A look at the different trading styles and the frequency of trades


Professional forex traders' trading time depends a lot on the underlying situation. For instance, some traders concentrate on investing while others on micro-moves.

High Frequency

Truthfully speaking, one of the major changes in the forex world during the past several years has been the advent of high-frequency trading.

In this prism, a few high-frequency traders can make hundreds, if not, thousands of trades per day.

As everyone can see, it is not done manually; usually, they do this through some kind of algorithm or computerized system.

Moreover, this is not done by the 'expert advisors' people see online for the MetaTrader 4 systems.

And this is highly specialized equipment, using computers and connections much quicker than the retail traders have access to.

Most of the time, hedge funds and banks - and possibly proprietary trading desks - do this. The said traders are day traders, and not looking to make much per trade, but make a lot throughout hundreds of trades.

For day traders working manually, they might be looking at more along the lines of 20 trades a day.

But not all trades are the same. There are even days that don't offer much in the way of opportunity.

Typically, as day traders, they might find 3 to 5 trades pretty fast. So, day trading seems to be one of the most challenging things to do, especially in the short-term charts, as it delivers an entirely new host of issues from a psychological standpoint.

Usually, professionals and those with an extreme amount of experience do this. To go in the five-minute chart right away is a path to a margin call.

Swing Traders

Another group of traders is swing traders or intermediate traders. The said traders tend to put a couple of trades a day at most. And generally, they hang onto trades for several hours, if not, days.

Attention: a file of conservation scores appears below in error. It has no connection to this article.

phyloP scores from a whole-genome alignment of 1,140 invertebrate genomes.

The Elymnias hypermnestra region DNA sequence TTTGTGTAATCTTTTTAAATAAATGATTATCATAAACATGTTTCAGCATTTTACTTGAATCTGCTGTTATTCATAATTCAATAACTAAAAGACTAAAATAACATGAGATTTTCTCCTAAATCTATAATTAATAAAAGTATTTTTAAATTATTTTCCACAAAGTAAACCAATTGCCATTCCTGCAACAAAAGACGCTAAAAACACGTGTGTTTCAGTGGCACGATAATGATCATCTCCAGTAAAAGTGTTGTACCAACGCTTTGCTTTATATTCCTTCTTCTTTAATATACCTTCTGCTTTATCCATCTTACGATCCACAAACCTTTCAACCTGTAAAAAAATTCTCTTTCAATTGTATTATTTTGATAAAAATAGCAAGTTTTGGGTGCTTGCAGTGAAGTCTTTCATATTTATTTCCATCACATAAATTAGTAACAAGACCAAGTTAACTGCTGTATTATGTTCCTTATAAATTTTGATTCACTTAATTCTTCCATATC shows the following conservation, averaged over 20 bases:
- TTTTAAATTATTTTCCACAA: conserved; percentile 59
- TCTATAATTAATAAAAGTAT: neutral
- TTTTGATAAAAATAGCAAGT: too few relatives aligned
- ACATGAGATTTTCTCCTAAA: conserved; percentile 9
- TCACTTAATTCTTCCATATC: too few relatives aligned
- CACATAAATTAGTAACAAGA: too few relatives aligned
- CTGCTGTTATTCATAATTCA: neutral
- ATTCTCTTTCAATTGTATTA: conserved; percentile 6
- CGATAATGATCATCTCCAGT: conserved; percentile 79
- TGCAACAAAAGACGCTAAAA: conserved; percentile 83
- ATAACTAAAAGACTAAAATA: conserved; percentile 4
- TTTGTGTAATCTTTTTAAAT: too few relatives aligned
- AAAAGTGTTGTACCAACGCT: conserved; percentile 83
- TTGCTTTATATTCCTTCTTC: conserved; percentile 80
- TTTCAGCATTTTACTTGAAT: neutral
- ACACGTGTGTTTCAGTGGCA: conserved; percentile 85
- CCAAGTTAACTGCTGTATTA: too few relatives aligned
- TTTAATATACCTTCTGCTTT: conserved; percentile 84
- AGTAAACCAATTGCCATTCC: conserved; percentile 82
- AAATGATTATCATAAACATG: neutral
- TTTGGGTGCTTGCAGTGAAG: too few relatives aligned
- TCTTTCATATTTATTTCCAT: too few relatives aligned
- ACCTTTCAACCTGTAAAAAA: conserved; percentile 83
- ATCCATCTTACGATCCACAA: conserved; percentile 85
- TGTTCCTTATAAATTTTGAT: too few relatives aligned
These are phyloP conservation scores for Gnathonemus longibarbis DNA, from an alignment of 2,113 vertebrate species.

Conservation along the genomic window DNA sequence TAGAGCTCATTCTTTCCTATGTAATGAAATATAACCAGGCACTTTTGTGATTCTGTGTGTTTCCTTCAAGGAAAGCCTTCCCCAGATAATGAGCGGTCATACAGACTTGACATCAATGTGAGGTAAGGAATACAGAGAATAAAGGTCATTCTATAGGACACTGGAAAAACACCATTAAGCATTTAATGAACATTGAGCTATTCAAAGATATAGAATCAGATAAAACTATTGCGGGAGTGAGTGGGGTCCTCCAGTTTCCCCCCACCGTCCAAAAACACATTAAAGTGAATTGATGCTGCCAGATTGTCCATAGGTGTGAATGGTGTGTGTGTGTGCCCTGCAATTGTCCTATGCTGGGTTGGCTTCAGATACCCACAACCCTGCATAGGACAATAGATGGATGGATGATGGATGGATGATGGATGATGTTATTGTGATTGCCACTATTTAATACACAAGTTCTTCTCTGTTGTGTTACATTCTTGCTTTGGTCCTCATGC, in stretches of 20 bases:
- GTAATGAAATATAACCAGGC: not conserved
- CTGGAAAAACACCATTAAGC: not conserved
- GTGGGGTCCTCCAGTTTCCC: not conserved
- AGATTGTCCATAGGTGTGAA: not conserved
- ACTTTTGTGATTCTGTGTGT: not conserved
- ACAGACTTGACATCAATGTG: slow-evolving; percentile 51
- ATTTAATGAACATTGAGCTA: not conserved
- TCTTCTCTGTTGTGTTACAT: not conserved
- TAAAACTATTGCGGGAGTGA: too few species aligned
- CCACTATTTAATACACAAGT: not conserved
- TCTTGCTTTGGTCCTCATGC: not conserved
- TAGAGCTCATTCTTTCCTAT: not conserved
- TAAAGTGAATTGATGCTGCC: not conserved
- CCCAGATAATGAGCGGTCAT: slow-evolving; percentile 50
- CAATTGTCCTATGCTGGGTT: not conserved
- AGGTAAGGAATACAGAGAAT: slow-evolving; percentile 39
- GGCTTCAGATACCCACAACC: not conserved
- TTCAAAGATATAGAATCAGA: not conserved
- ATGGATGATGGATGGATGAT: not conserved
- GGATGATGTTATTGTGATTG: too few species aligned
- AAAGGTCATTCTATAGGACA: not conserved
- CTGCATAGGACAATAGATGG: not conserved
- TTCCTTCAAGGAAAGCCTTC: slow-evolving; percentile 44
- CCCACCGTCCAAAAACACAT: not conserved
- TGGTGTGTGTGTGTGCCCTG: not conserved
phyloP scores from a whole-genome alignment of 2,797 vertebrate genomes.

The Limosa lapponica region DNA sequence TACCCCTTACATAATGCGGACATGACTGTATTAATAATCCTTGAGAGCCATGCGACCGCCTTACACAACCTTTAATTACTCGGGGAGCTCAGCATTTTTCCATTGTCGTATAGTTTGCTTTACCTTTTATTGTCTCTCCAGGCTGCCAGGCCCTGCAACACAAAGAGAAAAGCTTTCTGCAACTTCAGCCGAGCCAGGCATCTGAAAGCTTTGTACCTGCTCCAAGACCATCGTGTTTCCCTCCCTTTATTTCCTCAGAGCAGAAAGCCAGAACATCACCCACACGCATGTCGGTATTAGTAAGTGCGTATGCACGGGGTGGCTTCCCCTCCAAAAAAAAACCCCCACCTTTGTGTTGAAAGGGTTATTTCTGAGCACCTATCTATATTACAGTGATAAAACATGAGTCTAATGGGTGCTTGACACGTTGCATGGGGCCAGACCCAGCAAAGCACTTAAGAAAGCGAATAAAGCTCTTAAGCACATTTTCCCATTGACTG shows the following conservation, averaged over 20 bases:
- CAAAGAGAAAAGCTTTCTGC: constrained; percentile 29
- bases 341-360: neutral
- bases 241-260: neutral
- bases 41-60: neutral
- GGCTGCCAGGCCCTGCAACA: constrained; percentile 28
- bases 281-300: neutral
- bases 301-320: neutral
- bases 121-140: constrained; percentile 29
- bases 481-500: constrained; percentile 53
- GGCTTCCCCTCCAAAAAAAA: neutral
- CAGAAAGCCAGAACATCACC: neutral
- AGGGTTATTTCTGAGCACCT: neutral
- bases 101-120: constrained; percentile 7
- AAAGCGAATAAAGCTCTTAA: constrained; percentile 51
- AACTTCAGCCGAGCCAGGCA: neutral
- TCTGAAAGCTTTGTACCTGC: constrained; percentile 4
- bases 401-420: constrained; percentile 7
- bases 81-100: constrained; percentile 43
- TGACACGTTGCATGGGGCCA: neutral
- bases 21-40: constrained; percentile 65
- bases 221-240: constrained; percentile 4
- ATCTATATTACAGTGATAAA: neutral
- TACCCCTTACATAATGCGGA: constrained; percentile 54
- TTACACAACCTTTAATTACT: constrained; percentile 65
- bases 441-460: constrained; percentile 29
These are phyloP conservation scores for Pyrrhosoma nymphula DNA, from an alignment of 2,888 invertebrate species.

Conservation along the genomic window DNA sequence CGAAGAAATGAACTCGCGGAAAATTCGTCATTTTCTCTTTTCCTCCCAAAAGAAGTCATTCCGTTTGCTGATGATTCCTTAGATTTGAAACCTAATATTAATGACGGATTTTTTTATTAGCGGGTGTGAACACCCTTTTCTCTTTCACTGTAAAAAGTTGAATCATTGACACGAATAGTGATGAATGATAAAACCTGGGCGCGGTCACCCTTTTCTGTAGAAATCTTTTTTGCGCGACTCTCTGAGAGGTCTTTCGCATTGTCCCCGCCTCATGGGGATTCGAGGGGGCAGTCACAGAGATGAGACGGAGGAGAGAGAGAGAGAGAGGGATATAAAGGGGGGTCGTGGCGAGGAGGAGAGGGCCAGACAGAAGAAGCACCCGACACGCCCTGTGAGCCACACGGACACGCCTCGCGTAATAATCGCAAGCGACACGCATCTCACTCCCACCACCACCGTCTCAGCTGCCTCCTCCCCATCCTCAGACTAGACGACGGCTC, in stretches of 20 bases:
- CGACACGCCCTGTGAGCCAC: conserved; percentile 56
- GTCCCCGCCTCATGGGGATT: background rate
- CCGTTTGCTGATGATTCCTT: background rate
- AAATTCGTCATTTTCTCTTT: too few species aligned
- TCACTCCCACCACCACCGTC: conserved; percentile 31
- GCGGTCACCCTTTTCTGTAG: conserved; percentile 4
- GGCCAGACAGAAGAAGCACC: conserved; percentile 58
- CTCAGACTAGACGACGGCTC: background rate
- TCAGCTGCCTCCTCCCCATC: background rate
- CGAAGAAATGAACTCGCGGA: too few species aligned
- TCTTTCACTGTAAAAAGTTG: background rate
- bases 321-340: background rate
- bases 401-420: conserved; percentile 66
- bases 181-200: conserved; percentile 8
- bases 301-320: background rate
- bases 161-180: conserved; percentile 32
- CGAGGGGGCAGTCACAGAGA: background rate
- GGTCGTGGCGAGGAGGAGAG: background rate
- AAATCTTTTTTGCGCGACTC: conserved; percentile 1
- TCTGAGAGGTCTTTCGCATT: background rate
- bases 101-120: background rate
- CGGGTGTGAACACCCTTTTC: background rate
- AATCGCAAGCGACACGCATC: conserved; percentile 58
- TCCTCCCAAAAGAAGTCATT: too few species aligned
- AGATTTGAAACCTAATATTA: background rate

For instance, traders might recognize that the AUD/USD pair has a significant amount of support at a specific level.

Also, they would realize that 200 pips above, there is a considerable amount of resistance.

An intermediate trader will probably enter this trade and hang onto it until it reaches the target - this could take a handful of hours or a few weeks.

In addition to that, intermediate and swing traders seek for specific targets, not necessarily a timeframe.

And due to this, it is hard to quantify how much they trade. It all depends on the market conditions, but that is a fact with all of these traders.


One more group of traders fall along the lines of investors. These are traders that recognize the currency they are trading when it is in an uptrend, and they are buying and holding them. The said traders would typically hang onto a trade for weeks, if not, months.

Without a doubt, some of these traders even have a currency for some years. And as a general rule, pairs tend to enter cycles of 2 to 3 years on every trend. Thus, these traders are trying to pick up those moves.

Also, their profit and loss situation change drastically as they could have pullbacks of 300 pips as an example.

But still, the 300-pip pullback might be a minor in the big scheme of things. However, they need to have conviction and the strength to hold onto trade and let it work.

These traders will

typically take short positions and build it as the trade works out in their

favor. With that, they could have one trade going for 2 to 3 years, but the

truth is they might add to it 30 or 40 times as an example.